Celebrating Healthy Schools

Students performing their ‘Chemical Soup’ drama to illustrate the contents of secondhand smoke and its dangers to health.
Students performing their ‘Chemical Soup’ drama to illustrate the contents of secondhand smoke and its dangers to health.

Schools in Newcastle were celebrating at a special event (14 July) to mark their work to improve pupil health and wellbeing.

Many schools in the city are involved in the Newcastle Healthy School Programme and have shown that they are meeting rigorous quality standards to promote healthy lifestyles to their pupils.

The Newcastle Healthy School Programme is coordinated by Newcastle City Council’s Public Health team.

Local schools are continually developing and improving their work and those achieving Healthy Schools Plus are able to prove how their work has changed children’s health behaviour or attitudes, helping them to live healthier lives.

Some of the changes that schools have made include, increasing the amount of fruit and vegetables children eat each day, while also encouraging more exercise and living in a smoke free home.

Through their actions, schools have also increased the number of pupils regularly brushing their teeth twice a day.

At the event, ten schools were presented with special plaques by Helen Robinson, Acting Senior Public Health Specialist, for achieving Newcastle Healthy School Plus status.

A further ten received certificates to mark their involvement in the Healthy School Plus programme, together with 43 others achieving Newcastle Healthy School status. 

Audiences were treated to performances by pupils from seven schools, showcasing different aspects of their health promotion work with children. Bridgewater Primary School pupils entertained the audience with a rendition of their ‘tooth brushing’ song which they sing each day at breakfast club before cleaning their teeth. Atkinson Road Primary Academy performed an amusing poem about their successful work to improve school meals and packed lunches. Pupils from English Martyrs’ RC Primary School choir performed a fabulous and moving medley of songs to highlight the importance of music in relation to our emotional wellbeing.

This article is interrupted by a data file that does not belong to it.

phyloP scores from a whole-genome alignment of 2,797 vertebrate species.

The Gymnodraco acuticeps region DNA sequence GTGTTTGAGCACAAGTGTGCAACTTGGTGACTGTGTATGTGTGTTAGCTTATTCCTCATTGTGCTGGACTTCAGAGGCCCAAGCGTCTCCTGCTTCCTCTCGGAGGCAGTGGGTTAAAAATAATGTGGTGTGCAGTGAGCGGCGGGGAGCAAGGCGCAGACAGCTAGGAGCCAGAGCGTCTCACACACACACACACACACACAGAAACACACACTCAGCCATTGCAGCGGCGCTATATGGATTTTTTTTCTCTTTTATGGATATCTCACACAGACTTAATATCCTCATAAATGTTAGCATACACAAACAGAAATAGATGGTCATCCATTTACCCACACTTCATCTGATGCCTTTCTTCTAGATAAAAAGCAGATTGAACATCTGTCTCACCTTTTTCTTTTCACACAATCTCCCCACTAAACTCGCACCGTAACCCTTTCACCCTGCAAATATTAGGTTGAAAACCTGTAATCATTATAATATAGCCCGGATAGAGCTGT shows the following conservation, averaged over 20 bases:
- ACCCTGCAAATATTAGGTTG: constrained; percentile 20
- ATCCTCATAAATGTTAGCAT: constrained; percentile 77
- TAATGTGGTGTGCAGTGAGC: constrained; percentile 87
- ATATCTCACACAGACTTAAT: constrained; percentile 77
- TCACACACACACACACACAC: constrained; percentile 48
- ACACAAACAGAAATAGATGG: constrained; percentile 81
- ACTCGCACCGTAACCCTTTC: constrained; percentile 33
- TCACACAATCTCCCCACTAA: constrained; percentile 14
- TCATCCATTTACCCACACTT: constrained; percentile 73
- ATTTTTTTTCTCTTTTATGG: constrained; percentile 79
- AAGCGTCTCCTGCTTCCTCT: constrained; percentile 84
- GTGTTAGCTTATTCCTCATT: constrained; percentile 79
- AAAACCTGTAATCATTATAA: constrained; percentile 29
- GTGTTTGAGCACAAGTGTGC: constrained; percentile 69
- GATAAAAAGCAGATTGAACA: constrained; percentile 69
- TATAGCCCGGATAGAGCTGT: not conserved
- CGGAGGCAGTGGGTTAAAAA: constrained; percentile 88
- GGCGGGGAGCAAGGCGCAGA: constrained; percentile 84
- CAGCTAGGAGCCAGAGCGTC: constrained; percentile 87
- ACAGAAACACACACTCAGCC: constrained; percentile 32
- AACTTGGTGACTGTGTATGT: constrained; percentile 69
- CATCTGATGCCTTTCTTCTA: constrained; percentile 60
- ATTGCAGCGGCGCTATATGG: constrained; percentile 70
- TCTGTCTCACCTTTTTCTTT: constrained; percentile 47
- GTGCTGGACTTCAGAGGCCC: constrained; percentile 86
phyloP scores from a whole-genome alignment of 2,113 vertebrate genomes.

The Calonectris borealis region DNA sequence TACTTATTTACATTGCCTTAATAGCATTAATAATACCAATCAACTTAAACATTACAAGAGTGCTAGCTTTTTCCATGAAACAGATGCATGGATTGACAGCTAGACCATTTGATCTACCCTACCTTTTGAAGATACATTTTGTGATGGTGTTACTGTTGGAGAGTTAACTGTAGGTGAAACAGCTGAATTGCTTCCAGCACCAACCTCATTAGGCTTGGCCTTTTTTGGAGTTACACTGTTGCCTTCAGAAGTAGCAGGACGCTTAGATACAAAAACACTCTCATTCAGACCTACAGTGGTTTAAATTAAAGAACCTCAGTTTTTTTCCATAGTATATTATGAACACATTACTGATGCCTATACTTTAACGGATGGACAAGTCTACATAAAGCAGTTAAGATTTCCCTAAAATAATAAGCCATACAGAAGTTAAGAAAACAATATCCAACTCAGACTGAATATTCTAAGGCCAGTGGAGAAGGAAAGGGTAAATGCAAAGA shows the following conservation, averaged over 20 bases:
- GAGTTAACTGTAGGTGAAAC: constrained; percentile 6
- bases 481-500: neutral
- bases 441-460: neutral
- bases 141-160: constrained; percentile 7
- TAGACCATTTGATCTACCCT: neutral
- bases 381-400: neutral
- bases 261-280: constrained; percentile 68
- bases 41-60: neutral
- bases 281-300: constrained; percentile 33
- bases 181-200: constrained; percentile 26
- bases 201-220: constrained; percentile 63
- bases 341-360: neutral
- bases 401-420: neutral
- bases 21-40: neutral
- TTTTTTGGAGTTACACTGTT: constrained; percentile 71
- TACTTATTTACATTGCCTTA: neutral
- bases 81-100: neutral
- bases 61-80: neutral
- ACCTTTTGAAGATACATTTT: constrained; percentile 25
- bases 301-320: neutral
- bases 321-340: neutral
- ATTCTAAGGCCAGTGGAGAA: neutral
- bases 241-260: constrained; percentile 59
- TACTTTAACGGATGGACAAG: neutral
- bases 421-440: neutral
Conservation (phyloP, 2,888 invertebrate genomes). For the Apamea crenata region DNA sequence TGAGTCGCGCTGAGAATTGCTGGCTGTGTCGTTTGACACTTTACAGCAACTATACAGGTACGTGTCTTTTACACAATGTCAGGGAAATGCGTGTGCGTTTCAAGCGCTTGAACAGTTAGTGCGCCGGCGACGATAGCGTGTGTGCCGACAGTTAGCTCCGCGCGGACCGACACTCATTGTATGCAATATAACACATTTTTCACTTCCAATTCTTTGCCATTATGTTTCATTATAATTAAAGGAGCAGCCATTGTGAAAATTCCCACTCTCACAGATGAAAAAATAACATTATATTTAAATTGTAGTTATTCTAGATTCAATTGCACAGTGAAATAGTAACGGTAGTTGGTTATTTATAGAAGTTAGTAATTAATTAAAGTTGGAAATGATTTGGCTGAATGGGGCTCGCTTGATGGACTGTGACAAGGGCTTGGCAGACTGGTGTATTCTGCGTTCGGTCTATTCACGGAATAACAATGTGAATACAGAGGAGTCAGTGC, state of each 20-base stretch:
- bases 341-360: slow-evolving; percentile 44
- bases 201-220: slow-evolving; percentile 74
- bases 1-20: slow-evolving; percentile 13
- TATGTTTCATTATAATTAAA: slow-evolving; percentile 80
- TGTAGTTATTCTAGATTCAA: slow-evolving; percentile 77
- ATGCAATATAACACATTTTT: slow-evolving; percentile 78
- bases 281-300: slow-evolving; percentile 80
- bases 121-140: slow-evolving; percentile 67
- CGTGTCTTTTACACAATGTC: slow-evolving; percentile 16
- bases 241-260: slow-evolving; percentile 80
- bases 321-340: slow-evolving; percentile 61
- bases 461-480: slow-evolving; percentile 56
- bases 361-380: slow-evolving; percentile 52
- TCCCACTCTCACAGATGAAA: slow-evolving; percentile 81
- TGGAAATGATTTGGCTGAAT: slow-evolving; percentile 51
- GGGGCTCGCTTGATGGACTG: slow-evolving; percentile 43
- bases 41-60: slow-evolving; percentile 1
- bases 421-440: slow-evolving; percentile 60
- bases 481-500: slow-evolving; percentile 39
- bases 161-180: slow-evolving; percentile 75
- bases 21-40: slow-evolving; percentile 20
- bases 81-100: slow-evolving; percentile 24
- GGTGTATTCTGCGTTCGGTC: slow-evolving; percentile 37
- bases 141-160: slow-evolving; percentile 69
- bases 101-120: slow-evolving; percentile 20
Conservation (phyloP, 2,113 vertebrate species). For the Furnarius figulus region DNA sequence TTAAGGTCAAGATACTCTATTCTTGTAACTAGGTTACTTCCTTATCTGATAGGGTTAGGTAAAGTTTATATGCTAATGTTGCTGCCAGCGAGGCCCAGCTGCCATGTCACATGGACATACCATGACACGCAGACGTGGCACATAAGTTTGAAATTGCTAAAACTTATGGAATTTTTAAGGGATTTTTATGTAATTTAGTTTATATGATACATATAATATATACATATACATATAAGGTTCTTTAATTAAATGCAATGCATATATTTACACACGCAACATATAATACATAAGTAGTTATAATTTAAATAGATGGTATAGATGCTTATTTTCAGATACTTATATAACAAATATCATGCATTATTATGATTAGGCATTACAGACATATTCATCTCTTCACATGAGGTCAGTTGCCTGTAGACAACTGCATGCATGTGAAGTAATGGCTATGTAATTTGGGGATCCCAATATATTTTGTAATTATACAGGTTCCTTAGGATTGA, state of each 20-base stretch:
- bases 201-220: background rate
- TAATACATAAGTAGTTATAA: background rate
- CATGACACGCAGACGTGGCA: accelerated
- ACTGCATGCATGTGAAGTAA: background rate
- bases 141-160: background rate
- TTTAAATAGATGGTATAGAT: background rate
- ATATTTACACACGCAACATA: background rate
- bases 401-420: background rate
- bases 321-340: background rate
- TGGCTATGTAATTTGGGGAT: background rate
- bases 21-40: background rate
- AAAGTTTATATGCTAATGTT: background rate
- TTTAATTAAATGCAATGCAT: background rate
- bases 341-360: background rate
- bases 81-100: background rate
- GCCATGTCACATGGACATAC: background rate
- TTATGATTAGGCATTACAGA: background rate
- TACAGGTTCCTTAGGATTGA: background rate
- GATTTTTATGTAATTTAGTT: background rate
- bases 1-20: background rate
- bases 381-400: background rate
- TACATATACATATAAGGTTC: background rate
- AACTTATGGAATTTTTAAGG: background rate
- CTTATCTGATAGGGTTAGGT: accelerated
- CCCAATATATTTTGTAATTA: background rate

‘Chemical soup’ was the name of a play performed by students from Excelsior Academy, with a focus on the chemicals in secondhand smoke and their effect on health. Stocksfield Avenue Primary and St Oswald’s RC Primary School pupils both performed dances to illustrate the importance of physical activity. Finally, West Denton Primary School pupils spoke about their outdoor bushcraft learning programme which includes opportunities for outdoor cooking, investigation of flora and fauna, holding reading session in the treehouse, and exploring animal life.

Cabinet Member for Public Health and Housing, Cllr Jane Streather, said:

“I am delighted that so many schools continue to address pupil health and wellbeing as a priority. We know that healthier children do better in learning and in life, and schools can make a real difference in making our children healthier.

“Importantly, this learning and early behaviour change creates a positive platform for better health in later life. I am particularly pleased to be able to see the impact that schools efforts have made on changing children’s health behaviour. Schools continue to take health improvement messages and make learning fun and informative - some outstanding progress has been seen.

“The Newcastle Healthy School Programme recognises the excellent practice that is evident in many local schools to improve pupil wellbeing and health behaviour. It is a quality mark which schools should rightly be proud of.”